The Hunter by Andrew MacDonald / William Luther Pierce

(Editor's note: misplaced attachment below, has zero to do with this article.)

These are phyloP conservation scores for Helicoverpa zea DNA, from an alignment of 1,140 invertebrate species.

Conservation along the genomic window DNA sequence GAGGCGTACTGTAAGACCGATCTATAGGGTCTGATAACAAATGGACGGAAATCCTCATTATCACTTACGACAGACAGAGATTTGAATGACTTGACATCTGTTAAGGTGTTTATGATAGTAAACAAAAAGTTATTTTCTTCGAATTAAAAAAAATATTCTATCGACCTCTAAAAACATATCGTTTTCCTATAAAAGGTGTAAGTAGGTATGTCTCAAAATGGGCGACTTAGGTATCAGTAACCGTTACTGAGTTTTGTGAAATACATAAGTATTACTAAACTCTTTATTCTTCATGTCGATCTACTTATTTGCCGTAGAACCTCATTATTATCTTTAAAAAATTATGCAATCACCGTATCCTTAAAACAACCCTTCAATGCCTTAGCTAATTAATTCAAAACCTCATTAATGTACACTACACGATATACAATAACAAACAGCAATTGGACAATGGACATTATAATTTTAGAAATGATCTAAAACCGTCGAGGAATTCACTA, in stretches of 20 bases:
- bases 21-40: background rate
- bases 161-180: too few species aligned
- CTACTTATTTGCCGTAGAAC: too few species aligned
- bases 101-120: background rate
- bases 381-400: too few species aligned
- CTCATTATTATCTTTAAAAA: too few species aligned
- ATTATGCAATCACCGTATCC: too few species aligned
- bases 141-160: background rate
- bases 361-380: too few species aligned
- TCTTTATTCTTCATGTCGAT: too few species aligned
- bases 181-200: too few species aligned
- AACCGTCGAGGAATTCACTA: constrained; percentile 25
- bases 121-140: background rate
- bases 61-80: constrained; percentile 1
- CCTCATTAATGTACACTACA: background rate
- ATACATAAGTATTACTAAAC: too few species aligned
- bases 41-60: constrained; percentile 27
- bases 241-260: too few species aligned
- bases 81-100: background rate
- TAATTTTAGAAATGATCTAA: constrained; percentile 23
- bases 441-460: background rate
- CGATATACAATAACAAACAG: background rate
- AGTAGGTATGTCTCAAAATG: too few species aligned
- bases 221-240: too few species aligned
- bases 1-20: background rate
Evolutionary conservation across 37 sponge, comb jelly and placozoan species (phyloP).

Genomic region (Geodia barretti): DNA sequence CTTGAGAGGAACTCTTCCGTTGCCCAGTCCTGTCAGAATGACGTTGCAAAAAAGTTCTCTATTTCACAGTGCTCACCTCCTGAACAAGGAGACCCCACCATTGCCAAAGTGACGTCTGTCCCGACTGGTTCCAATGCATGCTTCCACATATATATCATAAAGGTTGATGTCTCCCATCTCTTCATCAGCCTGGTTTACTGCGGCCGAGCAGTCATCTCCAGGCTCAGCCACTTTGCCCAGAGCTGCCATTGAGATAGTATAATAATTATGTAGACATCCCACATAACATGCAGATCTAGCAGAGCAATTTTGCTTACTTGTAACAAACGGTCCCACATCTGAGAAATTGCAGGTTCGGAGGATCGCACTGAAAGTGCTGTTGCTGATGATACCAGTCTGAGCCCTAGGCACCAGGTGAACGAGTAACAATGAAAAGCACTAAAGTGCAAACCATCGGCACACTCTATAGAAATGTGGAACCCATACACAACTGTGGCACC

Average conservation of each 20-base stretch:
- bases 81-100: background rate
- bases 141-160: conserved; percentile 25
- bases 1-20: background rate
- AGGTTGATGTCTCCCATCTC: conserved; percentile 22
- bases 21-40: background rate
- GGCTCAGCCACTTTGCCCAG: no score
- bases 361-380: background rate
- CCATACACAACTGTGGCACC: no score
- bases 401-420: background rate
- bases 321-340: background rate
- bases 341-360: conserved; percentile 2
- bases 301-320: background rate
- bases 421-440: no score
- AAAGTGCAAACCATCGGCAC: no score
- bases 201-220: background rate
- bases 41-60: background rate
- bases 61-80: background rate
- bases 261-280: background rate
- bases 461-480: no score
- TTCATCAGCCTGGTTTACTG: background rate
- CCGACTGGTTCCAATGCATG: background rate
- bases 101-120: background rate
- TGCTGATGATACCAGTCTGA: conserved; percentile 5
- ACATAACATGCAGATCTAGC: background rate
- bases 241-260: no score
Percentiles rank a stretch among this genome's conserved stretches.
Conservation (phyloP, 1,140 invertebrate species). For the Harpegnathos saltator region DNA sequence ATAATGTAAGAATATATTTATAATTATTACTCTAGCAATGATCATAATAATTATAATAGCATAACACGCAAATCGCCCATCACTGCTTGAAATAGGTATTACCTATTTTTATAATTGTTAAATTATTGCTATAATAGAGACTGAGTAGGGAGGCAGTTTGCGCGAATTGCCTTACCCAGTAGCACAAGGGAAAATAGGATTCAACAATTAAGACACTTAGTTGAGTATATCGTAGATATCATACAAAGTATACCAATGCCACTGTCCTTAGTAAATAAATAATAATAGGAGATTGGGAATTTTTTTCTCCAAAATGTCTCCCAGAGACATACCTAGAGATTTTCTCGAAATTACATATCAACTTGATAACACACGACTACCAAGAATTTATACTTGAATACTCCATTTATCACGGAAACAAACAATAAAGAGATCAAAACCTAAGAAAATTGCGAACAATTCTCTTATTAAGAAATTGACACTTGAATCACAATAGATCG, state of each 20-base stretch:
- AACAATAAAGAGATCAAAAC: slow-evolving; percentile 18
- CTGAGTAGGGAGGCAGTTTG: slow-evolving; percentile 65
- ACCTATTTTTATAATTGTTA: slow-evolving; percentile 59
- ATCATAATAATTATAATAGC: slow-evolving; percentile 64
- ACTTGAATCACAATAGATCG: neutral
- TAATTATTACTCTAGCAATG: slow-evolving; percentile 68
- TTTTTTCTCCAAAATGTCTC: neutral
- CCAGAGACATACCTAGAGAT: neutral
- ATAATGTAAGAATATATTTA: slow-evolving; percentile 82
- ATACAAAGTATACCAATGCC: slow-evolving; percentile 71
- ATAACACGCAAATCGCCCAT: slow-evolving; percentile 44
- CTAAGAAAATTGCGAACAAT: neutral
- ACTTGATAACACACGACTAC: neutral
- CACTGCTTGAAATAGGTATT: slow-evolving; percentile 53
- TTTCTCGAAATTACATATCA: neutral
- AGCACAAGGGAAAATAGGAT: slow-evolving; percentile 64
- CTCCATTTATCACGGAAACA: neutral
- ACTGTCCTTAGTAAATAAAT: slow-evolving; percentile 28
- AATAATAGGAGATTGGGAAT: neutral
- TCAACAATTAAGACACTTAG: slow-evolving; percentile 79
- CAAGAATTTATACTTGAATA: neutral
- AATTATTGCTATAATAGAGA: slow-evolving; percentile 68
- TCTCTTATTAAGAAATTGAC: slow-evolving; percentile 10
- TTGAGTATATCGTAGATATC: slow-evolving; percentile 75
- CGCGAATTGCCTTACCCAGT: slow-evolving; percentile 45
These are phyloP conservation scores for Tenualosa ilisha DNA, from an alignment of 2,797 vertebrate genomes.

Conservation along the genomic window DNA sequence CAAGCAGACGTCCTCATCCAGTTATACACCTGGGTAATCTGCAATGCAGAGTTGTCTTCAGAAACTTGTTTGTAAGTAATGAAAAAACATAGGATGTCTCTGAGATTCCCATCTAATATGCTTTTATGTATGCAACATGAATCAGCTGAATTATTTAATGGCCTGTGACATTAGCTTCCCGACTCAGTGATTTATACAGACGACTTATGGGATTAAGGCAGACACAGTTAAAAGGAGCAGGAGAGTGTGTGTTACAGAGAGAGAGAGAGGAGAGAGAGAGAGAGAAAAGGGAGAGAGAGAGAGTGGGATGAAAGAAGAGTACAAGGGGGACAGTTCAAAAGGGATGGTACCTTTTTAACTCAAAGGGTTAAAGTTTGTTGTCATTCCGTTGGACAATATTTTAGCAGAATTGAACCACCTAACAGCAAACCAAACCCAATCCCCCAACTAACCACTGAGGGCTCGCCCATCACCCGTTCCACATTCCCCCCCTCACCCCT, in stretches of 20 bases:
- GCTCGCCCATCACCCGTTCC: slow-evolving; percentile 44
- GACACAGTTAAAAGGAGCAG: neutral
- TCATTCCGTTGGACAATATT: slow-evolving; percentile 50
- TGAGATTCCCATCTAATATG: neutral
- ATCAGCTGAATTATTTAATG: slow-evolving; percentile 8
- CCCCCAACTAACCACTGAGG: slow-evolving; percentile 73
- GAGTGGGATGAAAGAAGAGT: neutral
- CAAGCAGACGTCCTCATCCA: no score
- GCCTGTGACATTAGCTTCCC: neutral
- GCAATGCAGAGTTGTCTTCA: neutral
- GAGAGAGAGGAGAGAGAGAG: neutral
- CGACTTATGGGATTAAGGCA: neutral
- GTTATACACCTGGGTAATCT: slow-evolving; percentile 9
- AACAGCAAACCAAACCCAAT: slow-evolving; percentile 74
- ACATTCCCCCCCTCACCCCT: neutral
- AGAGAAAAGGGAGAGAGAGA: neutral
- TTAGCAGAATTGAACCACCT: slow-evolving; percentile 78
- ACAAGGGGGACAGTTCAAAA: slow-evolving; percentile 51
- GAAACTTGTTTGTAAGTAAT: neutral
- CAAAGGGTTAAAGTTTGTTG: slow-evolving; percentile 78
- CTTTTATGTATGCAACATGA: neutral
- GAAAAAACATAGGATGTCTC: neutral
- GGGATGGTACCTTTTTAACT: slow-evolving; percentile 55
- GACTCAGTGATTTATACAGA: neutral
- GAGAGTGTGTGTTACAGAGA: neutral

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Hunter is a 1989 novel written by William Luther Pierce, the late founder and chairman of the National Alliance, a white nationalist group, under the pseudonym Andrew Macdonald. Pierce also used this pseudonym to write the better-known The Turner Diaries, a 1978 novel with similar themes. Some consider Hunter a prequel to the Turner Diaries detailing the rise of The Organization of which would play a dominant role in The Turner Diaries. The story is presumably set in the United States, during the late 1980s or early 1990s. It begins with Yeager in the middle of a personal campaign of assassination, initially gunning down racially mixed couples in parking lots, before escalating to more sophisticated methods against higher-profile targets, including prominent journalists and politicians that Yeager sees as promoting racial mixing. At the same time, Yeager and his girlfriend are developing connections with a white nationalist group. After several successful and increasingly ambitious attacks, Yeager is found and confronted by a senior agent of the FBI who himself is disgusted with "Jewish control" of the FBI and the American social situation. This agent blackmails Yeager into assisting him with his career by assassinating several Jewish FBI agents and targeting Israeli Mossad agents in the United States so that the agent can be appointed as the head of a newly-formed antiterrorist secret-police agency, assume increasing control of the United States, and use his power to challenge and remove Jewish control of the government and media. At the same time, Yeager's white nationalist group is achieving greater and greater prominence through the insertion of one of their members into a Christian evangelist television broadcasting ministry, from which he is broadcasting increasingly racially-conscious and anti-Jewish messages. Yeager's campaign of assassination and terrorism, the actions of copycats and imitators, the white nationalist broadcasting effort, the efforts of the antiterrorist official and a rapid decline of the U.S. economy all work to push the United States towards increasing racial and social violence and fragmentation. Eventually, Yeager is faced with a dilemma when the government official for whom he has been working finally orders him to kill the undercover evangelist minister, whose efforts oppose the agent's intent to establish order and strike a temporary bargain with the Jews. Yeager attempts to avoid the assignment, and then deliberately appears to bungle the assassination. At this point, Yeager is caught between the intentions of his government confederate, who intends to consolidate his own power and control over the government and reform the system from the top down after suppressing upcoming black nationalist riots; and the white-nationalist group who wishes to stir up the chaos even further, draw white Americans into battle, and eventually overthrow the government. Ultimately, Yeager kills the government agent. Following this, the Jewish-controlled media side with the black rioters, revealing that the government official would have been double-crossed had he attempted to strike his deal. Yeager and the other members of the group, now under increasing government scrutiny, resolve to continue their efforts and to go "underground" to continue the fight against the system. Hunter portrays the actions of Oscar Yeager (anglicization of Jäger, German for hunter), a Vietnam veteran F-4 Phantom pilot and Washington, D.C.-area Defense Department consultant who embarks on a plan of targeted assassinations of interracial couples and public figures advocating racial civil rights in the D.C. area. Yeager's activities quickly lead to broad national repercussions and draw him into the plans of both a "white nationalist" group and an ambitious FBI official to take advantage of the turmoil he has helped to start. Hunter shares with The Turner Diaries Pierce's depiction of the United States as overrun by liberalism and covertly dominated by Jews. His depictions of, and the attitudes of the protagonists towards Jews, African-Americans, Latinos, and Asians mirror Pierce's and the National Alliance's ideology. Hunter reveals more didactically and directly this ideology than did The Turner Diaries. At the novel's beginning, the protagonist is a nonideological racist unattached to antisemitism. He gradually develops his ideology and perspectives during his campaign and through contact with the allies that he meets. Much of the story's dialogue consists of discussion and debate on the "Jewish question." Federal agents found a copy of the book while searching the residence of Terry Nichols after the Oklahoma City bombing.
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